This is, however, a soap with a difference, as its title, The History of the Revolution, suggests. The serial - which will have 104 episodes, each 50 minutes long, and will run for two years - is based on the life of the last Shah of Iran. It will cover the period from 1964 to 1979, up to and including the revolution in which the Ayatollah Khomeini took power. And in certain respects at least it will be utterly authentic: the programmes are being filmed in castles that were royal residences, with the original furniture and fittings still in situ, while the costumes come from wardrobes left behind by the fleeing Shah and his family.
It is, says Rose Issa, an independent curator of films and contemporary art from the Middle East, amazing that the serial is being made at all. "Until only recently, you couldn't mention anything that dealt with the Shah. It will be the first programme in 20 years to deal with the subject. Until recently, even the image of the Shah was forbidden." The Dallas- style clothes, she says, are spot-on. "It was a bit like that in Iran in the Sixties and early Seventies - an emulation of the West but with more glamour. They were very over-the-top in terms of make-up and clothes."
Entering the set, according to Shadi, the photographer who took these pictures, is an eerie experience. The main filming is taking place in the castle at Saad Abad that was the Shah and his wife Farah Diba's summer residence. Along with other royal castles, it is now preserved by the Iranian Ministry of Heritage as a museum. "It is a beautiful place with real antiques, paintings of the last queen, very expensive carpets," says Shadi. "There is a statue of Farah in bronze in the grounds and I photographed the actress who plays her in front of it." He also photographed the actor who plays the Shah, Reza Banafshe-Khan, in front of a painting showing the Shah at his desk. "The Shah was sitting at the same table, even the pens and pencils and photographs of his son were the same."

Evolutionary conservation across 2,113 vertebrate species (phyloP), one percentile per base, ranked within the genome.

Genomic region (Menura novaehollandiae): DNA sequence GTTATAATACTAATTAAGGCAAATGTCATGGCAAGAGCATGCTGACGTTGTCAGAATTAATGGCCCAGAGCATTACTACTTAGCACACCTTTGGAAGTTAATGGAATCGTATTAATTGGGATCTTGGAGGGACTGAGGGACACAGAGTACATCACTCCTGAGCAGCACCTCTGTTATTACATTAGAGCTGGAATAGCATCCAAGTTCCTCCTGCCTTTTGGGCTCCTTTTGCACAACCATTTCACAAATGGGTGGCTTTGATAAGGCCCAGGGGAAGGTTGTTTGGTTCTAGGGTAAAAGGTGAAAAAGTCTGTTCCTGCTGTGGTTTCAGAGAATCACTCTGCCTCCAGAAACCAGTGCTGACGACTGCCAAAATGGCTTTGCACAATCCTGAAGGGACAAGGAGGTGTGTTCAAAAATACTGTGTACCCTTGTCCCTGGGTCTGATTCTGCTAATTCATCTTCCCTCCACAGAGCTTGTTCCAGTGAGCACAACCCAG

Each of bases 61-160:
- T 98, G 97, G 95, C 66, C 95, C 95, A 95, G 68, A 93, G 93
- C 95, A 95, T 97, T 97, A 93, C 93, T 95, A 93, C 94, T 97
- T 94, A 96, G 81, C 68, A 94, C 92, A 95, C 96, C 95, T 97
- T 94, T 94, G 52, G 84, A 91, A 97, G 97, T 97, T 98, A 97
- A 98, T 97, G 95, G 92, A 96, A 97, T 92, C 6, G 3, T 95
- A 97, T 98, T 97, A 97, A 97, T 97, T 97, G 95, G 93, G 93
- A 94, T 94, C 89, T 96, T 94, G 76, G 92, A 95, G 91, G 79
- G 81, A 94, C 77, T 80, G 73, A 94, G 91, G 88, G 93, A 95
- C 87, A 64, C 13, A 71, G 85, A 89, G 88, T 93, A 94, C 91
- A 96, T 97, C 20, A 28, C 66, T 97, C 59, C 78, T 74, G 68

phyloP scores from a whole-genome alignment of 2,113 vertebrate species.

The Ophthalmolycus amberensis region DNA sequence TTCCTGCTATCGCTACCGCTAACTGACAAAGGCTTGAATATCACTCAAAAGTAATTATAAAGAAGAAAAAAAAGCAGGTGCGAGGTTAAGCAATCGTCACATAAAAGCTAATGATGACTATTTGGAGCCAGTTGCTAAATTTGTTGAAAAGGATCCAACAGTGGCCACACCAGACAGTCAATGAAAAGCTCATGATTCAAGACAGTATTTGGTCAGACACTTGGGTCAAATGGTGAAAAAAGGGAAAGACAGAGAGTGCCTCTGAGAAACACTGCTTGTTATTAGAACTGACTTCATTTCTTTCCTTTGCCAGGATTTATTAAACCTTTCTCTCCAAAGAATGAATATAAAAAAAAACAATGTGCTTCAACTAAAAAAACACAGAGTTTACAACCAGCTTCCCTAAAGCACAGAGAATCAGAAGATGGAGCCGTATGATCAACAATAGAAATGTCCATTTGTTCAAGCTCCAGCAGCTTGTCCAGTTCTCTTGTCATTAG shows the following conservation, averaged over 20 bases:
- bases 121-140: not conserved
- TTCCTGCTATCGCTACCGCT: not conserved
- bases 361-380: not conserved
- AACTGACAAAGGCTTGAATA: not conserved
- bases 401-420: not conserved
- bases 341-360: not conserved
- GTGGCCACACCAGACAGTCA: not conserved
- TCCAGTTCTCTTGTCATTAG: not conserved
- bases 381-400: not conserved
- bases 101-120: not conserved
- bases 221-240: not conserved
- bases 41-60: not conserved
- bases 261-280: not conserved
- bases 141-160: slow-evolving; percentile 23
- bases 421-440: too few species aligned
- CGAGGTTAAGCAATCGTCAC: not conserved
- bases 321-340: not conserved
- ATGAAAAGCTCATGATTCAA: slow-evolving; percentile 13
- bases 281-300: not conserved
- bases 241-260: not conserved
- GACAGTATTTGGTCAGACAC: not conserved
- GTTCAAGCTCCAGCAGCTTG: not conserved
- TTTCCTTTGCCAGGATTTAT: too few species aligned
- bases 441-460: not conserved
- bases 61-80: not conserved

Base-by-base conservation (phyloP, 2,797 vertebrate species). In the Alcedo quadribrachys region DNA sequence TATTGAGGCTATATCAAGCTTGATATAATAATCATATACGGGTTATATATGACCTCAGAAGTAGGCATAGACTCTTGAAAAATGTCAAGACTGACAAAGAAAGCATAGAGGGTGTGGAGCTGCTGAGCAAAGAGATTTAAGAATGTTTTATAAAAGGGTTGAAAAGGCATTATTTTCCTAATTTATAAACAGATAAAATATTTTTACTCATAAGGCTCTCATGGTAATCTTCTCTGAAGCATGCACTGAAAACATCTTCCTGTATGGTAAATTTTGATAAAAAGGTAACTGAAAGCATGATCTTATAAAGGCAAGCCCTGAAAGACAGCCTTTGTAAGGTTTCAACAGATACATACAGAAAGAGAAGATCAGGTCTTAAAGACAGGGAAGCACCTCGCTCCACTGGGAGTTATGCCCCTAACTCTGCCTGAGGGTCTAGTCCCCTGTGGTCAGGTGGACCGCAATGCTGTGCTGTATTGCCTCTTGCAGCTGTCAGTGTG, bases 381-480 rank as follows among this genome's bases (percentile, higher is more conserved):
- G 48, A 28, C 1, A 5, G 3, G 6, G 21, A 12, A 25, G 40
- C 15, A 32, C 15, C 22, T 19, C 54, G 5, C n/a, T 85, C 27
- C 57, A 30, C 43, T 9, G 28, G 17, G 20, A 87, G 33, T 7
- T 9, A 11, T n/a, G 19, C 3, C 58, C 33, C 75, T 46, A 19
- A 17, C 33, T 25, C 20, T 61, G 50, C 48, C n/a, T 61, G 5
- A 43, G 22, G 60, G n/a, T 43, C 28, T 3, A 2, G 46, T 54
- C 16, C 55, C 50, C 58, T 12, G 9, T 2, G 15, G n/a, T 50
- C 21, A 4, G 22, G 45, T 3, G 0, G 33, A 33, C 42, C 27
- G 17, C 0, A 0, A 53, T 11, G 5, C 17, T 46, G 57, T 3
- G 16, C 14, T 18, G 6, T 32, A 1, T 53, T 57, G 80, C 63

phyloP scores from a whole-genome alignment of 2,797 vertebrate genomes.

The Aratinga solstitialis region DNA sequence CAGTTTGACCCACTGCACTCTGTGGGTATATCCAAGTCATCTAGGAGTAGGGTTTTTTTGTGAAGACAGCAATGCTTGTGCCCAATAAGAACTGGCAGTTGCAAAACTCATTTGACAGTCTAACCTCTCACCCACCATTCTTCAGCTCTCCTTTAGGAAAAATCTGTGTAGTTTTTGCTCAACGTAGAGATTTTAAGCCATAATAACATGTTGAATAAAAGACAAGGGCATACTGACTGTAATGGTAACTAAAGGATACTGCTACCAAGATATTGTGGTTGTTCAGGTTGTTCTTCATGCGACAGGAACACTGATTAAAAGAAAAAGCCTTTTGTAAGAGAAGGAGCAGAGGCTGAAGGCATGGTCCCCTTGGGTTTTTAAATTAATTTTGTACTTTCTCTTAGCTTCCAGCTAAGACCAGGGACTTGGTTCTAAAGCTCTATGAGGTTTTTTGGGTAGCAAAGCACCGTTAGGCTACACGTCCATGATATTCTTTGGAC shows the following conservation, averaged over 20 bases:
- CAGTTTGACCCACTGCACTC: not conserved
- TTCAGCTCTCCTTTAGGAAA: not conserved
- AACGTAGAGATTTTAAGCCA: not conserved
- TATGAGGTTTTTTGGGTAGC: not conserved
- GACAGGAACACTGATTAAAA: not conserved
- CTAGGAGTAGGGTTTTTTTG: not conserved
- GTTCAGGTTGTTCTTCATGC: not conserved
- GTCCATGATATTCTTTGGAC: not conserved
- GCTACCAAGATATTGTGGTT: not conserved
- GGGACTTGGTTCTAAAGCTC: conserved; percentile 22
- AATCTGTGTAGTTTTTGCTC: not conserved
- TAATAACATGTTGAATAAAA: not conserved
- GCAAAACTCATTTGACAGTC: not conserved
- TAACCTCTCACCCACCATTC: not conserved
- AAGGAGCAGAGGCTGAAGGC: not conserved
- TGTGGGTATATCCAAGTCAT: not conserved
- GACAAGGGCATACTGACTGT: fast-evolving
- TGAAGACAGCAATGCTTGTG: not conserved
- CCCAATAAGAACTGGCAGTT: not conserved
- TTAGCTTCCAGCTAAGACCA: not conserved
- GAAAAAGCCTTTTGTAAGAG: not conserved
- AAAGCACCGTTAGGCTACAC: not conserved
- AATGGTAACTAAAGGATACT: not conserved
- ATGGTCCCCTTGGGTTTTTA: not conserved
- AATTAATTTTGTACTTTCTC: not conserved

According to Hamid Naficy, Iranian film specialist at the media centre of Rice University in Houston, Texas, production in Iran is a lengthy process. "Every film or serial has to go through four to five stages of approval by the government," he explains. "First the idea has to be passed, then the script has to be approved, then a production permit has to be obtained from the government. Once the production is completed, then the film has to be approved, and many changes may occur at that stage." There are many rules that must be adhered to: for example, the actresses may appear to have luxurious Western-style hairdos, but their own hair is kept hidden under hats and wigs, the only way to film them which is permitted under Islamic law.
Rose Issa, who ran the recent Iranian film season at the National Film Theatre in London, says that the serial is a sign of a growing liberalisation in Iran under President Khatami (who attended the first day of filming of The History of the Revolution). "He used to be Minister of Culture and has a very liberal reputation," she says. "The Museum of Modern Art has brought out modern pieces collected by Farah and her team, and even Western art is on display. Even some Iranian artists who were supposedly proteges of the Shah are being brought out again. There is less fear and paranoia about the period of the Shah."
According to Television: An International History, the authoritative work on the subject published by the Oxford University Press, television did the Shah no favours in his lifetime. "Prior to the introduction of television, the occasional appearances in public had done nothing to damage the image which his subjects were supposed to - and in many cases did - have of the 'King of Kings, Shadow of God and Light of the Aryans'." However, once the Shah started appearing regularly on television, it became obvious that he was only human. "The nation discovered what hitherto had been known only in court circles - namely that the language and tone of voice of Mohammed Reza Pahlevi revealed him to be a parvenu who was not equal to the demands made by his office. Television did not bring about the fall of the Shah, but neither did it help him. It showed him as he was and thus made him vulnerable."
It's not certain how long it will be before this biopic is officially approved for public broadcast, but it's a fair bet that the Shah will be cast as the villain of the piece. Yet, if British responses to such characters as JR and Dirty Den are anything to go by, that merely increases the chances that The History of the Revolution will take its place among the all-time greats of soap history.
Additional reporting by Roshan KhadiviReuse content